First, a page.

Training program may be better for chronic chest pain than stent placement

Follow-up research needed

Data from more than 18,000 patients, some of whom followed a cardiac rehabilitation training program and the other had surgery and a stent, show that patients who followed the training program had a reduced risk of death, hospitalization and other conditions. ‘The researchers emphasize that these figures provide an initial indication and that further research is needed’, according to Radboudumc.


Stable or chronic chest pain (angina) is usually caused by a local narrowing in one or more coronary arteries. Due to this narrowing, the heart does not receive enough blood, which can cause the complaints of chest pain. These complaints mainly arise when the heart needs more oxygen, for example during exercise. If medicines do not (or no longer) work sufficiently, an operation often follows in which doctors, for example, place a stent; a hollow tube of gauze at the site of the narrowing, which prevents the narrowing from returning there.

Little exercise in people with heart problems

The researchers wondered whether surgery is the best treatment method for stable chest pain. ‘We now know that little exercise increases the risk of cardiovascular disease,’ says Dick Thijssen, physiologist at Radboudumc and principal researcher. ‘People with heart complaints generally move less than people without heart problems. We wanted to know whether it actually helps this group if they do follow a training program aimed at cardiac rehabilitation.’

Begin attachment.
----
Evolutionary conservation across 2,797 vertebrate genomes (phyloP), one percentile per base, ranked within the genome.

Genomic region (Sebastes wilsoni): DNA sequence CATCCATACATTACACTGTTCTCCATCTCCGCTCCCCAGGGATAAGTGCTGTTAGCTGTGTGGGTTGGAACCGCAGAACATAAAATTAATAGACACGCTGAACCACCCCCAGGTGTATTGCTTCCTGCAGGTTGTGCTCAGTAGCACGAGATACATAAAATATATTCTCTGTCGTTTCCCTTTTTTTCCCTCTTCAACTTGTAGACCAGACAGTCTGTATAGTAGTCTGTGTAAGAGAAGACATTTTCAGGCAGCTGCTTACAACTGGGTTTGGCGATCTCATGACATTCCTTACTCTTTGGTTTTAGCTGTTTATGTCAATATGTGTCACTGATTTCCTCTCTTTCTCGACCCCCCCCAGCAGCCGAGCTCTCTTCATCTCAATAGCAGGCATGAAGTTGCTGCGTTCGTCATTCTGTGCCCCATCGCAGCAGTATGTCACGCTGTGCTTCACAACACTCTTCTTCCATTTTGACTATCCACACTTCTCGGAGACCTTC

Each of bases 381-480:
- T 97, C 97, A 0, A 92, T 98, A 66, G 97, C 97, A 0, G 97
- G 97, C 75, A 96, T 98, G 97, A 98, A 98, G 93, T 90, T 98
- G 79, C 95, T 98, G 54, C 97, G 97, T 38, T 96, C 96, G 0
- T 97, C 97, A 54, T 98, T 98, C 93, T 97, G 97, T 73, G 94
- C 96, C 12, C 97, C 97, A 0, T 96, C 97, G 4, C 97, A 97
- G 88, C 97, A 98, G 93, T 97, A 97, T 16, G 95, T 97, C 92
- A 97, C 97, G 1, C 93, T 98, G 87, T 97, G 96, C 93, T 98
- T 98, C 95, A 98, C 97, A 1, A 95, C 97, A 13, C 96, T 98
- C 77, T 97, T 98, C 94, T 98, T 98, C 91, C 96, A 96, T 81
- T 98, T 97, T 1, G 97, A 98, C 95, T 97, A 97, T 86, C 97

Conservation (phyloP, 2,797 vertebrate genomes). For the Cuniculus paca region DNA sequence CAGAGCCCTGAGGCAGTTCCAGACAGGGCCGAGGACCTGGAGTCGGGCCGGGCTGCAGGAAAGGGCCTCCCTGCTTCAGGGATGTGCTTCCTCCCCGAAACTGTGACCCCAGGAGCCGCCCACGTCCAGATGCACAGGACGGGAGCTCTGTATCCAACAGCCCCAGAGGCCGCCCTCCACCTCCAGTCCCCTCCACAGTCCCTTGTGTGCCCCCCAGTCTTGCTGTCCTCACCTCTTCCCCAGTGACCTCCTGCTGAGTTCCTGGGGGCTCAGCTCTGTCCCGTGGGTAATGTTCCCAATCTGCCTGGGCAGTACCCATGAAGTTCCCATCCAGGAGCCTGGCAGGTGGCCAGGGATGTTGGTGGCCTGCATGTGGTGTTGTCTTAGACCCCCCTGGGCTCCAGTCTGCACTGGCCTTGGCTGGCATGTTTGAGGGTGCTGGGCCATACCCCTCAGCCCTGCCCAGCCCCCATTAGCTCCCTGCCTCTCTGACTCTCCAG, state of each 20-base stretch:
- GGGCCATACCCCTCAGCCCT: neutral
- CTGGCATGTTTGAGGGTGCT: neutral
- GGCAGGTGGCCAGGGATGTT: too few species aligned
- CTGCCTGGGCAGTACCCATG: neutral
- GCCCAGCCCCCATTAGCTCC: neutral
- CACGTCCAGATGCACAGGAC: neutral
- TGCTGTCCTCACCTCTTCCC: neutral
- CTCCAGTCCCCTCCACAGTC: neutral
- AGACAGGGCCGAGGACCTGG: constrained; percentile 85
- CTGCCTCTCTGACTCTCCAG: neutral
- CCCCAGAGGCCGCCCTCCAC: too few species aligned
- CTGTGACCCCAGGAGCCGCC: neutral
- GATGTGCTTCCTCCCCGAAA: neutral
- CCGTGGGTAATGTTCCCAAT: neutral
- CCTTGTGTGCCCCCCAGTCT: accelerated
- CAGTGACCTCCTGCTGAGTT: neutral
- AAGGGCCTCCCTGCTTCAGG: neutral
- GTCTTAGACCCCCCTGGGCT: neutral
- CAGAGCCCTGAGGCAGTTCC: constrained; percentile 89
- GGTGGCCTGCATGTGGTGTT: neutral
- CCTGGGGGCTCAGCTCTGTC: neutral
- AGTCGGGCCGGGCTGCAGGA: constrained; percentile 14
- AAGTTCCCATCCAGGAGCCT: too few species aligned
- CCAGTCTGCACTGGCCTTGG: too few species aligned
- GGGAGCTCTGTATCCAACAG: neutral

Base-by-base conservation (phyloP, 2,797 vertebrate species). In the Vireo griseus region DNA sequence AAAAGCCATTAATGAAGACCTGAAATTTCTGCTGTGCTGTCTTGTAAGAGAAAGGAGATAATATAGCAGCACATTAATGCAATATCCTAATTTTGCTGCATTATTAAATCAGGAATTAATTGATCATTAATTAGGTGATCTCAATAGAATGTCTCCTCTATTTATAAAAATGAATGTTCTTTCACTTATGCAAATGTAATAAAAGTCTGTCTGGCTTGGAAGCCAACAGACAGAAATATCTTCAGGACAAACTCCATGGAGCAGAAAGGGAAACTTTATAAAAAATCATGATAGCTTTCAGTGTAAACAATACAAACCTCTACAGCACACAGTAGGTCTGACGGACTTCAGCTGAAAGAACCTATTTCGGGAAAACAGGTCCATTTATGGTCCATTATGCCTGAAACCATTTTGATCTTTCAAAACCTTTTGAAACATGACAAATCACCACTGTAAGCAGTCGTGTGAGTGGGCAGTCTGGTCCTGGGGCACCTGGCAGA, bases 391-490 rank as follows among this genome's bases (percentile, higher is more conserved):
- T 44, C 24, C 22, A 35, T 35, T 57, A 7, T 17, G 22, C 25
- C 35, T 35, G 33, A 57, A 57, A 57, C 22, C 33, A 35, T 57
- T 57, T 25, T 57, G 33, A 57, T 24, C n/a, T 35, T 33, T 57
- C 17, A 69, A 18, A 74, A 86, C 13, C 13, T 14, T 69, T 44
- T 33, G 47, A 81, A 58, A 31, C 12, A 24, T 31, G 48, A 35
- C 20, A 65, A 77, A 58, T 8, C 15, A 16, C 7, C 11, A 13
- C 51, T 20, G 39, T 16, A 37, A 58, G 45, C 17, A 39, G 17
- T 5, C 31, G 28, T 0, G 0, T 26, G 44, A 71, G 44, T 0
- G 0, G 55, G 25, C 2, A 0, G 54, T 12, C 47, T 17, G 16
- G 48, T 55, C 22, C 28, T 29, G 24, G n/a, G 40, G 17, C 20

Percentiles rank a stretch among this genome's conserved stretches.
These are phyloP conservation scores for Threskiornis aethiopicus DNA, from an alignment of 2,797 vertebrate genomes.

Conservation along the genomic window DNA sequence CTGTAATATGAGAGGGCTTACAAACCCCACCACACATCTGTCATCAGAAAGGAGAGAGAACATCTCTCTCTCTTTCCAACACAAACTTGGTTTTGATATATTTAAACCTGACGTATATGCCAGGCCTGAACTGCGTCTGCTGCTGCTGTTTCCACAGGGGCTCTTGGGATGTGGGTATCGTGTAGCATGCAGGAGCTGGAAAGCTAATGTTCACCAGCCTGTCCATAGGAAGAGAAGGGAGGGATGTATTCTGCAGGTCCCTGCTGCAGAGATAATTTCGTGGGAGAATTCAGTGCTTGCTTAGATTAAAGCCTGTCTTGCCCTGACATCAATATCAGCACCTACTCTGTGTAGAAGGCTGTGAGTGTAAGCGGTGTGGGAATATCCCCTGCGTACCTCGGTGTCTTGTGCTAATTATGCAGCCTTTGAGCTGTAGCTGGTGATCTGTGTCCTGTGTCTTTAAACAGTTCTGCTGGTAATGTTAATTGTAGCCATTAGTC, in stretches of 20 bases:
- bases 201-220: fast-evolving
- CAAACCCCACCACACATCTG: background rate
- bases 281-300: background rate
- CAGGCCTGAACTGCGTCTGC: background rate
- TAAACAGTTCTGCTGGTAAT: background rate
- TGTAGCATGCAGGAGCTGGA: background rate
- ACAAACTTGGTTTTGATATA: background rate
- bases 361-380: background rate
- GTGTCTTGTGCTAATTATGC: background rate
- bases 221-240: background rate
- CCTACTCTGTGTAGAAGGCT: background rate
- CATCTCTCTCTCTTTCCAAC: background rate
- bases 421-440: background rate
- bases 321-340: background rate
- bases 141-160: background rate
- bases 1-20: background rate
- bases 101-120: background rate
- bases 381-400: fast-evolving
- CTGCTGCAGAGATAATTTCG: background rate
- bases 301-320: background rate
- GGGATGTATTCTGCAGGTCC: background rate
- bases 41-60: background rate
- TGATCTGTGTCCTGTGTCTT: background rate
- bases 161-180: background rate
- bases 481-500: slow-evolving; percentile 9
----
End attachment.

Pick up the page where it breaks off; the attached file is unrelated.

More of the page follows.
Differences between surgery and training program

They compared the data of more than 18,000 patients diagnosed with stable angina pectoris, or chest pain due to narrowed coronary arteries. They also looked at how the patients were doing eighteen months later. Relative numbers of deaths, hospitalizations and new conditions were lower among patients undergoing cardiac rehabilitation than among patients with surgery. ‘With this study, we wanted to better understand the role that an exercise program can play in these patients with chronic chest pain. It does indeed seem like a good alternative’, says Thijssen.

Follow-up research into the best treatment

In this study, use was made of a large, already existing database, in which the data of patients was subsequently looked at. That is why, according to Thijssen, new research is needed in which two new groups are compared. Thijssen: ‘Radboudumc and the Maxima Medical Center will soon start a new study in which we will make a comparison between patients with chronic chest pain who undergo surgery and patients who are going to follow cardiac rehabilitation. With these results, we can hopefully say which treatment is best, and also for whom. Some patients may benefit more from an intensive training program, while we can operate better on others.’

Training program may be better for chronic chest pain than stent placement
Source link Training program may be better for chronic chest pain than stent placement

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